I read the absolute classic writing book by Stephen King. You must read. Funny, insightful and full of gems to improve prose. There is also a lot of heart in there, confessions, and truths. This book is coming to England with me in December as it deserves a re-read. I am also taking a book about the writing and filming of Amelie – my absolute favourite French film. One of my characters is a slightly serendipitous creature and the book has some great insights into how to translate a character who lives in an almost imaginary world into a believable and very grounded reality, who makes changes that benefit all who surround her. My bag is packed and I will be away for a month. I may be away for longer – a sudden personal event may extent that visit till summer or longer.
But I digrese. The sheep farmer also owned a pig – Nellie. My lucky day. To the farmer she is bacon for Christmas, to me she was the perfect manifestation of my pig. In London there were no pigs to sketch. In France we are in a beef area and only a couple of weeks ago we took a wrong turn heading towards Boussac and found a pig farm. But it is due to close early next year. I braved the muddy field and much to impatience of the teenager feeding them [I am an IT programmer, he told me, and I hate pig farming! – oh dear], I snapped away, while pig-pigs snouted for food in the mud and swilled their noses clean to snout again. Their excitement is real, those floppy ears bounce, those grunts get higher and they demand attention. Bowls are knocked over, little front trotters are stamped and lesser dominant pigs are scolded fiercely in the quest for dinner. Much maligned and misunderstood, I have a huge soft spot for pigs.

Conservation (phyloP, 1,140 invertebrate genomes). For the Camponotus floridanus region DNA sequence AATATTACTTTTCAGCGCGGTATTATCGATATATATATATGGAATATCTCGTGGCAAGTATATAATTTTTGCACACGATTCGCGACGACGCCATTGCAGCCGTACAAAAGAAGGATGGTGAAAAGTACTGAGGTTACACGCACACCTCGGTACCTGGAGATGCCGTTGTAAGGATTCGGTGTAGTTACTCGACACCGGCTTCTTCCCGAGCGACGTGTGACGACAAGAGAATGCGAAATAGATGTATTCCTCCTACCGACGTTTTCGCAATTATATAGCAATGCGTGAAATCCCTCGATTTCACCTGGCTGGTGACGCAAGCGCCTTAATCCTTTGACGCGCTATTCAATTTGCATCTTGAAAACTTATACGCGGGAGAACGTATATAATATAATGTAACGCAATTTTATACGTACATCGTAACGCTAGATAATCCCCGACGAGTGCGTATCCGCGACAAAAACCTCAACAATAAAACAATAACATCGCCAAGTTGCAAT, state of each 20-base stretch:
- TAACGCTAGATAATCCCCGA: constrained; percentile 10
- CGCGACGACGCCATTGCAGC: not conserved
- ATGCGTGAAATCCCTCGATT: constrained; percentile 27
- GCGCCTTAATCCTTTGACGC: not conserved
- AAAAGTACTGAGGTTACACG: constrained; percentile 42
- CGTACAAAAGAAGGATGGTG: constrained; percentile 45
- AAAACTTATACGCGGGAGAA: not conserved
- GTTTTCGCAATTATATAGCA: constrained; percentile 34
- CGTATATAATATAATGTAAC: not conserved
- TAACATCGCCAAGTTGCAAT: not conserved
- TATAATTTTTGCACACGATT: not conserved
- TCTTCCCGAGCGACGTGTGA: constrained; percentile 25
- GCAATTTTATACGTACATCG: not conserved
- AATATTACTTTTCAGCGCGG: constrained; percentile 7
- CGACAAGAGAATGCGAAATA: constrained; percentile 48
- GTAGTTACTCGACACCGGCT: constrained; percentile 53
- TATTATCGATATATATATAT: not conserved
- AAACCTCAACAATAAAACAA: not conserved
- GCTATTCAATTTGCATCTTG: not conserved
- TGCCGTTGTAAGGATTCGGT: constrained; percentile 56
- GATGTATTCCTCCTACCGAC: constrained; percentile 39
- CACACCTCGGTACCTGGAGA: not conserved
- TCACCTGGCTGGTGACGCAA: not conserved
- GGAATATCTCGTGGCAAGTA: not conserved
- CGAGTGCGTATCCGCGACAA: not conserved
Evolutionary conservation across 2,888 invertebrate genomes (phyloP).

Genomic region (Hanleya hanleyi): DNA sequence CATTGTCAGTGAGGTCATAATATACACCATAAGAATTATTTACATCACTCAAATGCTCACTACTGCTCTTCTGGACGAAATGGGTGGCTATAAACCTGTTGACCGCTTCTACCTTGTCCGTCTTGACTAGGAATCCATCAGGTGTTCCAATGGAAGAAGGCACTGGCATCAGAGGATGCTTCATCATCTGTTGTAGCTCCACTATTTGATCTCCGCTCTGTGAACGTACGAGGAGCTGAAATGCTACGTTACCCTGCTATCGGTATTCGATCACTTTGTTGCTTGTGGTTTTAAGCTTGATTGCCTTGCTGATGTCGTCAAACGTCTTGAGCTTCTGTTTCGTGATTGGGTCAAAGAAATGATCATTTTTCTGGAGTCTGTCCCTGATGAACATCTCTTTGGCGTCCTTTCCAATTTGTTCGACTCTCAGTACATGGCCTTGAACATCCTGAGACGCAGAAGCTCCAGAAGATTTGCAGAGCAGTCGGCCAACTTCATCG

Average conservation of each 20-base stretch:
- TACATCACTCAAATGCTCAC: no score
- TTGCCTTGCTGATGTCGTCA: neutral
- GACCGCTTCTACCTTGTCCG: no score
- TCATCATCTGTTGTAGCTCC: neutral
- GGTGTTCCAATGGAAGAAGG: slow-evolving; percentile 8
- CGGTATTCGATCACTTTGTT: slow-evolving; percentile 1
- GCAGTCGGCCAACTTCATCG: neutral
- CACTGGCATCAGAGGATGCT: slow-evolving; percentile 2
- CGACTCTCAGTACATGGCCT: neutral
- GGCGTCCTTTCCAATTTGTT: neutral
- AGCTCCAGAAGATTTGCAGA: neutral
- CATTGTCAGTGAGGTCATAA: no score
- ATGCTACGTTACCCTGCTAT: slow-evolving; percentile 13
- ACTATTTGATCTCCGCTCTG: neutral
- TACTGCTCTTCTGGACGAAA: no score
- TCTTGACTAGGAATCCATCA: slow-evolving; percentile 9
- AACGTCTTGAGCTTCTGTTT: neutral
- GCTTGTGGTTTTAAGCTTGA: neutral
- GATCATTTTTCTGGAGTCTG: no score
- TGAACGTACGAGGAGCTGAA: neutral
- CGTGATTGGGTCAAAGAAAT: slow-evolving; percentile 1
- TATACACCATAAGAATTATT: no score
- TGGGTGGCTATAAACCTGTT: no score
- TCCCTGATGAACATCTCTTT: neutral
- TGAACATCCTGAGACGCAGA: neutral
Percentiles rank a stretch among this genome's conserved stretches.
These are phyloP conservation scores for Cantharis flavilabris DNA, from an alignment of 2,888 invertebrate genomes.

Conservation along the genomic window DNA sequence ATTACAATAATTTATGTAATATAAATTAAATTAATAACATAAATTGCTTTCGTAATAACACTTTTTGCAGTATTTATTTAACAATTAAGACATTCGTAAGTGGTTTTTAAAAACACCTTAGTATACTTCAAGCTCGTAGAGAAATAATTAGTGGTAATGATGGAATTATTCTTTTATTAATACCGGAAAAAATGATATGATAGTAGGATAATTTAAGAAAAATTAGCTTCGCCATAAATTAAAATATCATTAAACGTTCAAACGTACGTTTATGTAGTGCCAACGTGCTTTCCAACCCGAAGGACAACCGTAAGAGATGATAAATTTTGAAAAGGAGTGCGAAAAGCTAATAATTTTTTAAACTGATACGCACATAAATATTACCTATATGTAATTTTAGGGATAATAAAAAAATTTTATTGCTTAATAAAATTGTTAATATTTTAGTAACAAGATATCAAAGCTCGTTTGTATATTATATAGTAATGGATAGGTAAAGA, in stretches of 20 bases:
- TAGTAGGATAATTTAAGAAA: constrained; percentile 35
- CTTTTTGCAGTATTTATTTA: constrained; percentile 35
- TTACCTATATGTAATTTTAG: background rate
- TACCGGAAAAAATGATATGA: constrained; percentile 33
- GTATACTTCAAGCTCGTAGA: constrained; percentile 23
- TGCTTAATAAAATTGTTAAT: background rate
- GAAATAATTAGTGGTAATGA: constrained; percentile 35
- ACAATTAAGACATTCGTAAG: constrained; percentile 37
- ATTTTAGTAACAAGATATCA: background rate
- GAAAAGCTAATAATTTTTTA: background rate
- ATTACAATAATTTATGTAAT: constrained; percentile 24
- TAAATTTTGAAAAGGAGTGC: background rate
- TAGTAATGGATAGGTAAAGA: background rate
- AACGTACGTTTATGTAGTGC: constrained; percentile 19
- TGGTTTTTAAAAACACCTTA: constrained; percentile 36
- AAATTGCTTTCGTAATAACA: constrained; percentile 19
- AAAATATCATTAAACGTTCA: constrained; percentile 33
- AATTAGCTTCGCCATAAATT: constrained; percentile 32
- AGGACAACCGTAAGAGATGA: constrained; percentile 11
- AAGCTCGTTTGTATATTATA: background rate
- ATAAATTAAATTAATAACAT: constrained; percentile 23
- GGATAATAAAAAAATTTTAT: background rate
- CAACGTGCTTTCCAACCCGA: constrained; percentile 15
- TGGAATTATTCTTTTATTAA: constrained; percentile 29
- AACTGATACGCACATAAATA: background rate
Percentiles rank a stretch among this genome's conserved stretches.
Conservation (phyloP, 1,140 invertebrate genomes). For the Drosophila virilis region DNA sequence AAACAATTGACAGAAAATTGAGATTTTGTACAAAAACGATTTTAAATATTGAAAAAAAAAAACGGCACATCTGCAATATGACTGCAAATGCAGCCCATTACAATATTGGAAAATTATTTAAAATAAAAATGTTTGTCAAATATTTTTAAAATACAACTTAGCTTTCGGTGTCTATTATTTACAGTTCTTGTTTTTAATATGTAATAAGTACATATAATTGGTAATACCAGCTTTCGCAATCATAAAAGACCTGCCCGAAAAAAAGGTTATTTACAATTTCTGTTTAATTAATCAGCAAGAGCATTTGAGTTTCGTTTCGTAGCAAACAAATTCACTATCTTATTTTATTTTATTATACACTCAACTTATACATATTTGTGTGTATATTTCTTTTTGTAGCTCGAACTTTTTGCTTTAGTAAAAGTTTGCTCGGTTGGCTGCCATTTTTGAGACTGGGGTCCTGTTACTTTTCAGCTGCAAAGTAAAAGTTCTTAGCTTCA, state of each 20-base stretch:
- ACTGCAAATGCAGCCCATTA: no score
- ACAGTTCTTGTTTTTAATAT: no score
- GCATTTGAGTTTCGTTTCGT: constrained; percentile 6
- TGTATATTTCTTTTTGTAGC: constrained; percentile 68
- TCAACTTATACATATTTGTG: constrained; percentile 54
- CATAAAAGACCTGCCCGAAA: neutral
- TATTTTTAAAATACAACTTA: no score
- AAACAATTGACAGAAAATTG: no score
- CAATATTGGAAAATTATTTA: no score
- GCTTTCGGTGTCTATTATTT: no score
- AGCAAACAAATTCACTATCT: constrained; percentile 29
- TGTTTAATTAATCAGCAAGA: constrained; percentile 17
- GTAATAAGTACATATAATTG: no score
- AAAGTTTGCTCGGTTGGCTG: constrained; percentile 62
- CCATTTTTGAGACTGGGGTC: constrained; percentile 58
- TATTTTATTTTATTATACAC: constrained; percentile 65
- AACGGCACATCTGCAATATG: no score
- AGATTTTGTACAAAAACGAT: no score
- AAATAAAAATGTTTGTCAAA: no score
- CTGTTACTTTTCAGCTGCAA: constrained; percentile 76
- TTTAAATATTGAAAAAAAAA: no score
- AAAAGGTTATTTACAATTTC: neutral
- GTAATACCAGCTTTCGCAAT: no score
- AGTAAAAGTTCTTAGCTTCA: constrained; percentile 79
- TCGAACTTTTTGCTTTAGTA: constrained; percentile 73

As a seven year old I would visit Hobbs Cross Farm in Essex, just a short train ride from our home. They breed rare pigs and they fascinated me – their characters, relationships. I remember vividly one little young pig, obviously bored as it was a hot summer day and all other pigs either snoozing, laying together in companionable piles or in love – one pig had pressed his nose to another’s, through the wire divide of their compound – a Romeo and Juliet moment. Our little pig had no time for that. The impatience grew, the food bowl was first jumped into, then turned over, much to the dismay of another pig about to eat – who gave a heaven high look and trundled back to his straw bed. The lovers were squealed at. Sleepers were squealed at. In the end he became a tantrum, bursting with frustration. I had to go. I bet later his mother gave him a real whopping. But he made me laugh and I still remember his as a pig with an attitude. Long may they stay that way.
So I have a short window of time to sketch and photograph Nellie. The book here is a journey into Swine world and has shed a huge amount of light on pig behaviour and how pigs share their lives with humans – both in a good way and not so happy outcomes. I hope my pig will bring happiness to his readers. I have a very soft spot for him and like Pygmalion I hope my sketch will come to life and be more than character between the pages of a book.